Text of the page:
How an Air Conditioning Compressor Works
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What is an Air Conditioning Compressor?
The air conditioning compressor is at the core of how an air conditioning system functions. It’s basically a large electric motor that turns a compressing mechanism which pumps refrigerant thru the entire air conditioning system. It draws in cooler, low-pressure refrigerant gas and compresses it into a high-pressure gas. This allows the cooling cycle to move in a continuous fashion.
Where is the Air Conditioning Compressor Located?
The compressor is located in your outdoor unit. It’s in the center of the condenser and is the heaviest part of your outdoor unit. Look down thru the top of your outdoor condenser and you will see it sitting at the bottom.
How Does a Compressor Work?
Since most air conditioning compressors today are scroll compressors, we’ll explain how they work. When you turn down the temperature on your thermostat it allows electricity to run to the compressor. The motor inside the compressor requires a lot of power to start up. Because of this, a capacitor which stores electricity helps kickstart the motor. A scroll compressor has the ability to start up “unloaded”, then gradually begins to fully compress the refrigerant. To illustrate; If you try and push your car without power you would strain yourself. But if a few people helped you push until you got up momentum then you could easily do it.
The motor shaft turns a scroll within another scroll to compress the gas at several points along the way. Once the gas is compressed it is discharged thru the top of the compressor as a very hot gas. It now travels thru the outdoor coil to continue the next step of the process.
What makes the Compressor Important?
Without a properly functioning compressor, you won’t have a cool home. Like a pumping heart, a compressor moves refrigerant thru copper lines to complete the cycle of the air conditioning process. The only difference of an air conditioning system from your circulatory system is we are exchanging heat instead of oxygen!
Different Types of Compressors
Most newer air conditioners use scroll compressors, which use a single fixed scroll, with another scroll rotating within it. Scroll compressors have increased in popularity because they have fewer parts than conventional compressors and therefore require less maintenance. They also have many safety features built in to protect them from failure. They can handle small amounts of liquid refrigerant which would break most other compressors.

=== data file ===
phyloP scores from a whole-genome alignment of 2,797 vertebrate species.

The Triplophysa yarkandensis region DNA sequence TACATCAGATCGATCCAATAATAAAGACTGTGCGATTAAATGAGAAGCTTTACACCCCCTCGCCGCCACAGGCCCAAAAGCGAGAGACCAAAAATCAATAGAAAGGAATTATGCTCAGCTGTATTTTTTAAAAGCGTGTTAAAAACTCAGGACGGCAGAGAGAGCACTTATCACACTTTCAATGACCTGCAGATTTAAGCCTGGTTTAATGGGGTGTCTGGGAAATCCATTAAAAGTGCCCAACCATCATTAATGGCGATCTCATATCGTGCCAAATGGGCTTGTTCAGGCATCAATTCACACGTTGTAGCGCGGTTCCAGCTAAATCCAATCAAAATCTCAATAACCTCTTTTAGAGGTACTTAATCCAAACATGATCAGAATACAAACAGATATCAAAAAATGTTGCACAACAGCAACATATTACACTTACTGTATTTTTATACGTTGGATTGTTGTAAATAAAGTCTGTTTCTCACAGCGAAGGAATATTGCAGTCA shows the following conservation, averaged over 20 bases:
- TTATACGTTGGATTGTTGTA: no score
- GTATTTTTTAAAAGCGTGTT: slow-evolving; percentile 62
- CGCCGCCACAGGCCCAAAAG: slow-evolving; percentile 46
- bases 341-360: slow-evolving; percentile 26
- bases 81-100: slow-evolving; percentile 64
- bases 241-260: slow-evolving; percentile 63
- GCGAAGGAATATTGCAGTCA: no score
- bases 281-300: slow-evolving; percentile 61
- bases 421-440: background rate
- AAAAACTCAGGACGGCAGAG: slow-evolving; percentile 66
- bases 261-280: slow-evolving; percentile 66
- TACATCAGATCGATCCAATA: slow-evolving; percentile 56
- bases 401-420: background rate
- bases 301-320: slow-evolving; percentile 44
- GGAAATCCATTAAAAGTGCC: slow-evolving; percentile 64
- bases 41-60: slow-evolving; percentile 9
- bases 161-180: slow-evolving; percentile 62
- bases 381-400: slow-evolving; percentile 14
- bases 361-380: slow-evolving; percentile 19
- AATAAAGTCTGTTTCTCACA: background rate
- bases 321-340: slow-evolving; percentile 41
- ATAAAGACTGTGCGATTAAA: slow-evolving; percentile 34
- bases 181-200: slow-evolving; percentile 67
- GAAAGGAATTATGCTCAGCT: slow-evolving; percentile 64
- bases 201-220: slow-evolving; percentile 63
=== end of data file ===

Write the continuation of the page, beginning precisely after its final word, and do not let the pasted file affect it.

A common type of compressor used in older units is the reciprocating compressor. It uses pistons and cylinders much like the motor inside your car. These are less efficient compressors than the scroll and have more moving parts.
Rotary compressors are extremely quiet and small. They use a cylinder within a cylinder design to simultaneously push and compress refrigerant. A rotary compressor can only compress refrigerant gas at one point along the walls of the cylinders. They sometimes use external components that can vary the incoming electricity and refrigerant flow, to help them to become very efficient. A version of rotary compressors know as inverter compressors can vary their compressor speed based on the cooling needed. These are popular in small ductless mini-split systems.
Extra-large and industrial HVAC systems might use a centrifugal compressor. This type of compressor uses centrifugal force to rapidly spin refrigerant gas with an impeller. Centrifugal compressors have no valves, pistons, or cylinders, so they wear down less.
Maintenance and Repairs
You cannot directly maintain an air conditioning compressor because they are hermetically sealed. Most of the care of a compressor comes from basic system maintenance. Things like changing dirty air filters and cleaning coils debris will reduce stress on the compressor.
The most critical part of compressor care is the initial installation of the condensing unit. Air conditioner compressor parts should not come in contact with moisture; which turns into acid. Acid that enters the compressor, will result in reduced efficiency and will lead to damage of internal components. Using a vacuum pump and a micron gauge during will remove all traces of moisture before startup!
A system that loses its refrigerant charge due to a small leak will cause the compressor to overheat and shutoff. If you suspect a compressor issue, because your system won’t cool your home, call Bob Jenson’s helpful technicians immediately.
For over 45 years, Bob Jenson has been providing quality heating and air services to the San Diego community.
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